GFI Abbreviation for Ground Fault Interrupter. A type of circuit breaker now required in areas containing water lines.
Girder A main supporting beam of the house.
Grade Ground level.
Ground fault Interrupter (GFI) A safety device that interrupts surges of electricity in appliances and other electrical components found in a home.
Gutter  A trough used at the edge of a roof to collect rain. It carries off the roof water run-off as far away from the house as possible.
Header Wood member above door or window opening.
Hearth The bottom of a fireplace.
HEARTH The fireproof surface of a fireplace, usually 18 inches wide.
Heat Exchanger A device used to transfer heat in a furnace.
HEAT PUMP A reverse cycle refrigeration unit that both heats and cools.
Home Inspection A snap shot in time, visual evaluation of the readily accessible systems and components of a home and operates those systems and components utilizing these Standards of Practice as a guideline.
Home Owners Association  association formed by the builder of condominiums or planned developments, or people to participate and perform certain duties controlled by statute and or agreements
Hot Water Heater This system heats water to boiling in a water heater, and a circulator pumps it through a system of pipes.
Household Appliances Kitchen and laundry appliances, room air conditioners, and similar appliances.
Humidifier  a unit, usually part of the heating system, which air Add moisture to the air
HVAC Heating, ventilating and air conditioning system.
Installed Attached or connected such that the installed item requires tool for removal.
Insulation   Material used to resist the loss of heat energy. Installed in a house’s shell to keep the heat in a house in the winter and the coolness in the house in the summer. The most common form of insulation is fiberglass, whether in batts or blown-in material, along with cellulose, rigid foam boards and rock wool.
Joists Parallel, horizontal beams laid edgewise from wall to wall to support the boards of a floor or ceiling.
junction box 
kick plate 
Knob and Tube An old form of wiring.
Lally Column A round steel cylinder usually filled with concrete to support overhead beams.
Lead A material used in pipes and paint of many older homes. We now know that lead is hazardous to health. The local environmental protection agency should be consulted for guidelines on handling, removal and applicable laws.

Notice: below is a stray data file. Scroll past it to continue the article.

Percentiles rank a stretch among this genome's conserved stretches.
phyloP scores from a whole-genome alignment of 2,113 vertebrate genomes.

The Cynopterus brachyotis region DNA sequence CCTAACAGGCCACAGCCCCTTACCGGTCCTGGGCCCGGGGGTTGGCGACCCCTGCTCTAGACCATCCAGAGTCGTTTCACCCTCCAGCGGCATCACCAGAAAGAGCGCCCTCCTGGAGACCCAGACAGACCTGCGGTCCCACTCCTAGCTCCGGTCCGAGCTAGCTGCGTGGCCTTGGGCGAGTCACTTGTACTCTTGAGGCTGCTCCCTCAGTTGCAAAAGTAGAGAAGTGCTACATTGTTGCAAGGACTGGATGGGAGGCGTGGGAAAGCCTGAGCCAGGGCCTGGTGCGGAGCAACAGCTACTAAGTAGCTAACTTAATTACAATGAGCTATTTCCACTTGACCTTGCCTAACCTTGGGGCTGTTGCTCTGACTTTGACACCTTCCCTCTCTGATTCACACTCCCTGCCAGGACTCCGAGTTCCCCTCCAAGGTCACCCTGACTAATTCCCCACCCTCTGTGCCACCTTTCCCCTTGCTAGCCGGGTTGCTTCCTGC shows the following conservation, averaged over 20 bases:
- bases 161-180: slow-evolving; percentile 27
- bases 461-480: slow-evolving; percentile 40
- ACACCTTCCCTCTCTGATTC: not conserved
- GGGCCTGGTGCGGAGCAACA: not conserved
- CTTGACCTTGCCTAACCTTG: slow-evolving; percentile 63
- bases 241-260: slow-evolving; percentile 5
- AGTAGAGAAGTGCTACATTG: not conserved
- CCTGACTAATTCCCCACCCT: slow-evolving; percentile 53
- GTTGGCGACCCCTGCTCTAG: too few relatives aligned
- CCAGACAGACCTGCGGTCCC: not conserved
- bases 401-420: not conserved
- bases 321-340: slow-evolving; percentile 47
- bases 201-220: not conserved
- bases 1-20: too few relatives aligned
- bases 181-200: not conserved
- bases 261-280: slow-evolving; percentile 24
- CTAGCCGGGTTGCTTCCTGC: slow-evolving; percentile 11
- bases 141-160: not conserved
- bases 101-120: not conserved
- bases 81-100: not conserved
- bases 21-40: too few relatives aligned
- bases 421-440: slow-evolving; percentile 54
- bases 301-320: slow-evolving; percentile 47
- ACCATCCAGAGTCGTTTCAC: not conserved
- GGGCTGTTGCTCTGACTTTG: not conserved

Moisture/vapor barrier  A non-porous material such as plastic or polyethylene sheeting that is used to retard the movement of water vapor into walls and attics and prevent condensation in them. A vapor barrier is also installed in crawl space areas to prevent moisture vapor from entering up through the ground.
MORTAR A bonding material used in the construction of brick or stone structures.
nonbearing wall
Open Grounds
Operate To cause systems to function or turn on with normal operating controls.
Parging A coat of cement over block foundation wails.
Point Up (Repointing) To fill the joints between the brick.
PVC poly vinyl chloride  a type of plastic pipe
Radiant Heat An electrical heating system that distributes heat through cables installed usually in baseboard panels.
Radon A colorless, odorless gas that is emitted from soils, rocks and water as a result of radioactive decay in certain areas of the country. Radon is known to cause cancer.
Rafter A sloping rib member or beam that supports the roof. It spans from the exterior wall to the ridge board of the peak of the roof.
Ranch Style House   true ranch style houses are rambling, with low pitched gable roofs, usually with large eave overhangs, and an interior of open design
Receptacle An electrical outlet for a plug.
Register An opening through which air travels from the ducts into a room.
Representative Number A sufficient number to serve as a typical or characteristic example of the item(s) inspected.
Reserve Polarity  
Retaining Wall A vertical structure used to restrict the movement of soil or water.
Romex A brand name for a type of electric wire that has two or more single wires running within one sheath
Roof Pitch The degree of a roof’s slope.
Roof Rafters  Inclined structural framing members which support the roof, running from the exterior wall the to the ridge beam. Rafters directly support the roof sheathing and create the angle or slope of the roof.
 Roof Sheathing  The material used to cover the outside surface of the roof framing to provide lateral and rack support to the roof, as well as to provide a nailing surface for the roofing material. This material most commonly consists of plywood or horizontally laid wood boards.
Roofing  The finished surface at the top of the house that must be able to withstand the effects of the elements. Asphalt shingles are eth most common form of roofing
Row House a method of construction of individual houses with common side walls and a common roof, also called townhouses